Historic Atlanta baseball game marked return to normalcy after Civil War
From Mark Davis at the Atlanta Journal-Constitution on March 22, 2013, with mention of SABR member Alan Morris:
The city is in ruins — buildings toppled by cannon fire, chimneys tottering amid the rubble, train tracks torched and twisted by an army burning its way to the sea. In the spring of 1866, Atlanta bears the bruises of war. It is a hellish time.
And yet, on the morning of May 12, people emerge from their battered homes. Those who have horses saddle them for a short trip to the eastern edge of downtown; families ready carriages, too. Pedestrians head toward a diamond-shaped tract where 18 Atlantans have promised to put on a show.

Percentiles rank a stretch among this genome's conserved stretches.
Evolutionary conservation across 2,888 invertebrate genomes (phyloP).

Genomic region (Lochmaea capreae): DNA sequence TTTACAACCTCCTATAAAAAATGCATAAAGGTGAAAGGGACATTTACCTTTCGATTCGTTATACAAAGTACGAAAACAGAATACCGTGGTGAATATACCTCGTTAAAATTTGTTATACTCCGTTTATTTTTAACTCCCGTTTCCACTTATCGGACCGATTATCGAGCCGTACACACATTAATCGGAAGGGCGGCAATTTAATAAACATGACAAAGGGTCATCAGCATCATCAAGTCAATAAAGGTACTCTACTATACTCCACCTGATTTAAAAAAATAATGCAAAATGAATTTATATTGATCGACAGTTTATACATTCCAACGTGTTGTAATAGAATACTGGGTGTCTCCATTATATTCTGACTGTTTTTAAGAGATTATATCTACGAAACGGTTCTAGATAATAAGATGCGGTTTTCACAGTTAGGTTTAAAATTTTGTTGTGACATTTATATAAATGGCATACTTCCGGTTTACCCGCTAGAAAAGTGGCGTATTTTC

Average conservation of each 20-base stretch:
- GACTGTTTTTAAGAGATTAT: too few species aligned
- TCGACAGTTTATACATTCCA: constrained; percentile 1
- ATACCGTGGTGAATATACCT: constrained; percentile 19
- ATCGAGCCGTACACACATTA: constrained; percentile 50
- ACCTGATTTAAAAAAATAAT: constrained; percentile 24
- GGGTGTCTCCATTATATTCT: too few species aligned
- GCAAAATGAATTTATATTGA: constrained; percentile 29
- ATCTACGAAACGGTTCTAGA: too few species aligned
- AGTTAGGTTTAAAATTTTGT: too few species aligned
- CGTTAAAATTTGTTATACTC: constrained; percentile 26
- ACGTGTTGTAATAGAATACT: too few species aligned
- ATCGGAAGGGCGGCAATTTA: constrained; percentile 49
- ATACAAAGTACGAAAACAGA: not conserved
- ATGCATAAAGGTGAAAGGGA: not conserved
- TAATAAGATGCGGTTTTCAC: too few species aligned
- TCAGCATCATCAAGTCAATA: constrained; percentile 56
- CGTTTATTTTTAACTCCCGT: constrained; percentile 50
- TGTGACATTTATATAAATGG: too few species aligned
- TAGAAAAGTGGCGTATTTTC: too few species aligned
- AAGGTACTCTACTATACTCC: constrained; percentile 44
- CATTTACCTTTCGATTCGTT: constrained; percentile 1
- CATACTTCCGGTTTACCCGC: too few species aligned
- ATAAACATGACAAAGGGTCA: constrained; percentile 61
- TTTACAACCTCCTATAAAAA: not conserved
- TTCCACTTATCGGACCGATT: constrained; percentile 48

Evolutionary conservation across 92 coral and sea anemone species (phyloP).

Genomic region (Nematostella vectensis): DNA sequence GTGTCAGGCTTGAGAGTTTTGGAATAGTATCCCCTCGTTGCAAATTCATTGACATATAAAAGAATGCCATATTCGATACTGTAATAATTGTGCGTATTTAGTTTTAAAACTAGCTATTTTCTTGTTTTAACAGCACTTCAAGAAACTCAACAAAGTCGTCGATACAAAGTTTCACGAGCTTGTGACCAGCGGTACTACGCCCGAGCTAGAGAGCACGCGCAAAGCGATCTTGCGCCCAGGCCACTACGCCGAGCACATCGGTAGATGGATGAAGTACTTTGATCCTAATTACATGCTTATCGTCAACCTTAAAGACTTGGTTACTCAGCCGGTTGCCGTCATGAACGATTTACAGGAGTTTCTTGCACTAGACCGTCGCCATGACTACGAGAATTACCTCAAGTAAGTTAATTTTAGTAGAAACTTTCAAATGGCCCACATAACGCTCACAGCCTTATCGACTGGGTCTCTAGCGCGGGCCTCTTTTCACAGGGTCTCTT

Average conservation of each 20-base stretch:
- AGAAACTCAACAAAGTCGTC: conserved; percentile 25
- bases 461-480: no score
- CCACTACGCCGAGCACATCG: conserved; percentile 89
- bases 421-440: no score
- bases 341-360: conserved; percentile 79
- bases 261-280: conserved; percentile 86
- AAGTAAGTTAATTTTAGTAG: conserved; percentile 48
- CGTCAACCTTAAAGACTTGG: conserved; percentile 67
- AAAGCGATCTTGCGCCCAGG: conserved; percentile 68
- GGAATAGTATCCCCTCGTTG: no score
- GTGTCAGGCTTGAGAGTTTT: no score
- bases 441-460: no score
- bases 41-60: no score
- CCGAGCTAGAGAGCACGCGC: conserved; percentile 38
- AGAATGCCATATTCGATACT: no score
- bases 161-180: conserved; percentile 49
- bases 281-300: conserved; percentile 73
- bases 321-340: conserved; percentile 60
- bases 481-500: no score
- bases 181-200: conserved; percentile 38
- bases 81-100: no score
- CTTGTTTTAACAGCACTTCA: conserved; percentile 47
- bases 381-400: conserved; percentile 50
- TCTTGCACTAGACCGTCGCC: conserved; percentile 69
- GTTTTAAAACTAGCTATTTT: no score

By 2 p.m., the site is filled with hundreds, perhaps thousands of people eager for entertainment. A bartender — the most honest guy in town, everyone agrees — takes a seat in a big wooden chair close to the action.
“Play ball!” he yells.
So begins Atlanta’s first baseball game. The match lasts 4 1/2 hours. The final score is —
But we are getting ahead of ourselves.
Just in time for Braves’ Opening Day on April 1, Oakland Cemetery is hosting a baseball-themed tour of its grounds, where seven of those long-ago baseball players are buried. They include a doctor, a fireman and a guy who earned the dubious distinction of suffering Atlanta’s first baseball injury: He took a line drive where it hurts the most.
Read the full article here: http://www.ajc.com/news/sports/baseball/historic-baseball-game-marked-a-return-to-normal-a/nW2Gg/
This page was last updated March 22, 2013 at 3:06 pm MST.